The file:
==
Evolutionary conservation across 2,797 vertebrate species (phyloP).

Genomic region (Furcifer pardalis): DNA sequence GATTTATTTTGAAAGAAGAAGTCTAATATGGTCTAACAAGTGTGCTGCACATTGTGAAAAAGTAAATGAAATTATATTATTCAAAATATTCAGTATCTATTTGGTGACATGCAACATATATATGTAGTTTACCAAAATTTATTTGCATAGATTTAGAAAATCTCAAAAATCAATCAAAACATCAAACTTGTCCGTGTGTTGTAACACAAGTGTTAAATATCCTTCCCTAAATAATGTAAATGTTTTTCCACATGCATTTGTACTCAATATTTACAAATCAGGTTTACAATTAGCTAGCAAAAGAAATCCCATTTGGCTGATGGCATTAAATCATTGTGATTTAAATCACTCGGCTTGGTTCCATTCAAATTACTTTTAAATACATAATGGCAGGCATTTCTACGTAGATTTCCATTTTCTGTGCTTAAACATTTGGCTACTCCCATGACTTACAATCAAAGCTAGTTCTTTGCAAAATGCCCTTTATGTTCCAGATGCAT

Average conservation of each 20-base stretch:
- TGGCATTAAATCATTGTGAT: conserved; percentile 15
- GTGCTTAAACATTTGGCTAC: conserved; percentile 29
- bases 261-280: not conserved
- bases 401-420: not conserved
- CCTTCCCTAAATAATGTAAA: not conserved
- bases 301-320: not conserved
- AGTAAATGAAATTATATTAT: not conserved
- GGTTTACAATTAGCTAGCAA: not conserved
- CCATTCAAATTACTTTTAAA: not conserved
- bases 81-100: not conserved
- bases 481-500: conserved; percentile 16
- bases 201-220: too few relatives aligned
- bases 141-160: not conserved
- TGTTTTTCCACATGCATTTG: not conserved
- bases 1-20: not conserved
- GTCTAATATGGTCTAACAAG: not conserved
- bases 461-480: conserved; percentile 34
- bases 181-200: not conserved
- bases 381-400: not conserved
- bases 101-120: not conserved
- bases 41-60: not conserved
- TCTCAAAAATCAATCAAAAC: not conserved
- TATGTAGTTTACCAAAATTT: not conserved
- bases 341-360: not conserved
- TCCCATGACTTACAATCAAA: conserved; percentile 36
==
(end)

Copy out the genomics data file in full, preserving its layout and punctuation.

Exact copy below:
Evolutionary conservation across 2,797 vertebrate species (phyloP).

Genomic region (Furcifer pardalis): DNA sequence GATTTATTTTGAAAGAAGAAGTCTAATATGGTCTAACAAGTGTGCTGCACATTGTGAAAAAGTAAATGAAATTATATTATTCAAAATATTCAGTATCTATTTGGTGACATGCAACATATATATGTAGTTTACCAAAATTTATTTGCATAGATTTAGAAAATCTCAAAAATCAATCAAAACATCAAACTTGTCCGTGTGTTGTAACACAAGTGTTAAATATCCTTCCCTAAATAATGTAAATGTTTTTCCACATGCATTTGTACTCAATATTTACAAATCAGGTTTACAATTAGCTAGCAAAAGAAATCCCATTTGGCTGATGGCATTAAATCATTGTGATTTAAATCACTCGGCTTGGTTCCATTCAAATTACTTTTAAATACATAATGGCAGGCATTTCTACGTAGATTTCCATTTTCTGTGCTTAAACATTTGGCTACTCCCATGACTTACAATCAAAGCTAGTTCTTTGCAAAATGCCCTTTATGTTCCAGATGCAT

Average conservation of each 20-base stretch:
- TGGCATTAAATCATTGTGAT: conserved; percentile 15
- GTGCTTAAACATTTGGCTAC: conserved; percentile 29
- bases 261-280: not conserved
- bases 401-420: not conserved
- CCTTCCCTAAATAATGTAAA: not conserved
- bases 301-320: not conserved
- AGTAAATGAAATTATATTAT: not conserved
- GGTTTACAATTAGCTAGCAA: not conserved
- CCATTCAAATTACTTTTAAA: not conserved
- bases 81-100: not conserved
- bases 481-500: conserved; percentile 16
- bases 201-220: too few relatives aligned
- bases 141-160: not conserved
- TGTTTTTCCACATGCATTTG: not conserved
- bases 1-20: not conserved
- GTCTAATATGGTCTAACAAG: not conserved
- bases 461-480: conserved; percentile 34
- bases 181-200: not conserved
- bases 381-400: not conserved
- bases 101-120: not conserved
- bases 41-60: not conserved
- TCTCAAAAATCAATCAAAAC: not conserved
- TATGTAGTTTACCAAAATTT: not conserved
- bases 341-360: not conserved
- TCCCATGACTTACAATCAAA: conserved; percentile 36